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Remembering: Network

Remembering: Network
American satirical film directed by Sidney Lumet
Starring Peter Finch, Faye Dunaway,
William Holden and Robert Duvall
Released November 27, 1976
by Lisa McDonald
Live Music Head


Howard Beale is a human being god dammit! His life has value! Upon seeing this film in ‘76, how many people in real life d’ya think did what Howard said, and got up out of their chairs, threw open their windows and yelled out: “I’m as mad as hell and I’m not going to take this anymore!”?

Over the last thirty-seven years, the phrase has become firmly embedded in our culture. And the late-great Peter Finch will forever be linked to it for uttering those words in his brilliant portrayal of Beale, evening news anchor for UBS, The Union Broadcasting System. The outburst was a reaction to the television network forcing Beale out of his job. And because his job is the only thing in his life that he’s got going for himself, Beale tells his viewers on national television that he will kill himself within a week’s time. Television was never the same again.

Satire, black comedy, dramady, however you wish to label it, Network is a film that was selected in the year 2000, for preservation in the United States National Film Registry by the Library of Congress as being "culturally, historically, or aesthetically significant".

The film’s dialogue, which comes off more like individual speeches, is incredible. And only the best actors deliver them. When the network news division president (William Holden) confesses to his wife that he’s having an affair with the opportunistic soul-less head of television programming (Faye Dunaway), Beatrice Straight in her role as Louise Schumacher, won an Academy Award for her emotional response to losing her husband. And the scene for which Straight appeared was only five minutes and 40 seconds long. Oddly enough, Finch died in real life from a heart attack mere months after the picture was released. His widow accepted his posthumous award for Best Actor.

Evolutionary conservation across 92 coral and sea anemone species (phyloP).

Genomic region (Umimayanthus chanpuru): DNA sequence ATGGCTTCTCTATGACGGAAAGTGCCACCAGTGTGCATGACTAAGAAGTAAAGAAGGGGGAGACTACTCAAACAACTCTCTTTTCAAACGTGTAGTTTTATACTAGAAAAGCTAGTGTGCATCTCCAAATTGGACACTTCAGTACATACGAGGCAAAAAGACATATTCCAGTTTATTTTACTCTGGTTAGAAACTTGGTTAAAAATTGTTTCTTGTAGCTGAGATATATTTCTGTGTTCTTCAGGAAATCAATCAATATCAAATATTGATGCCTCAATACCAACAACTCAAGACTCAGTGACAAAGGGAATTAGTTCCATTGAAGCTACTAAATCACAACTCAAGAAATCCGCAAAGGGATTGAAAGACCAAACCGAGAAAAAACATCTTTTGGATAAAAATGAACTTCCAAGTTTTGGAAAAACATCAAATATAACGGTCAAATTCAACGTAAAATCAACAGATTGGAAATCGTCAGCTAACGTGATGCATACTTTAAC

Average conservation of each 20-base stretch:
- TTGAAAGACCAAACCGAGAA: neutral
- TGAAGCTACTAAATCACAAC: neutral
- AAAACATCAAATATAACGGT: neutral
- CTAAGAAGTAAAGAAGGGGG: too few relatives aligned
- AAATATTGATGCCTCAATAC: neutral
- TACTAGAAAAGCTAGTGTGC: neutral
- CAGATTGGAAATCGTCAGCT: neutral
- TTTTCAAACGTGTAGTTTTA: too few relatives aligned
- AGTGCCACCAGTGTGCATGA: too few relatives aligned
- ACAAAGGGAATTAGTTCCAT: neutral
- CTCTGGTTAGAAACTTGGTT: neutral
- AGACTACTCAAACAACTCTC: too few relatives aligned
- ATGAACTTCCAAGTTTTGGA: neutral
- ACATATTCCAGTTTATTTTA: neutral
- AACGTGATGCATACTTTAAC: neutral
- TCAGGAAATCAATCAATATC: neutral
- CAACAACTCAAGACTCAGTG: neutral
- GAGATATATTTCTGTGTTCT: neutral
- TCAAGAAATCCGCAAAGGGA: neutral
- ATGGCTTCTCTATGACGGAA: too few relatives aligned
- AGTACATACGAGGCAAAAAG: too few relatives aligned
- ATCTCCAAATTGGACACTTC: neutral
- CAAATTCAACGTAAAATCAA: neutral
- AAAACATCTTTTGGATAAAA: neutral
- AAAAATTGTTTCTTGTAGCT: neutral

The message of the film according to the writer Paddy Chayefsky (as he told it to Dinah Shore): “How do you preserve yourself in a world where life doesn’t really mean much anymore? It’s how I feel about the world around me. And it’s what writers do. They write about themselves, which seems to express the feelings of a lot of other people.” Faye Dunaway looked back at the film and had this to say: “The films of the 70s had a sense of story and originality that certainly isn’t true of studio films today.”

A film about corruption, extreme exploitation, and de-humanization, Network won four Academy Awards, but not for Best Picture. That’s because it was up against Rocky!

The trailer for Network...


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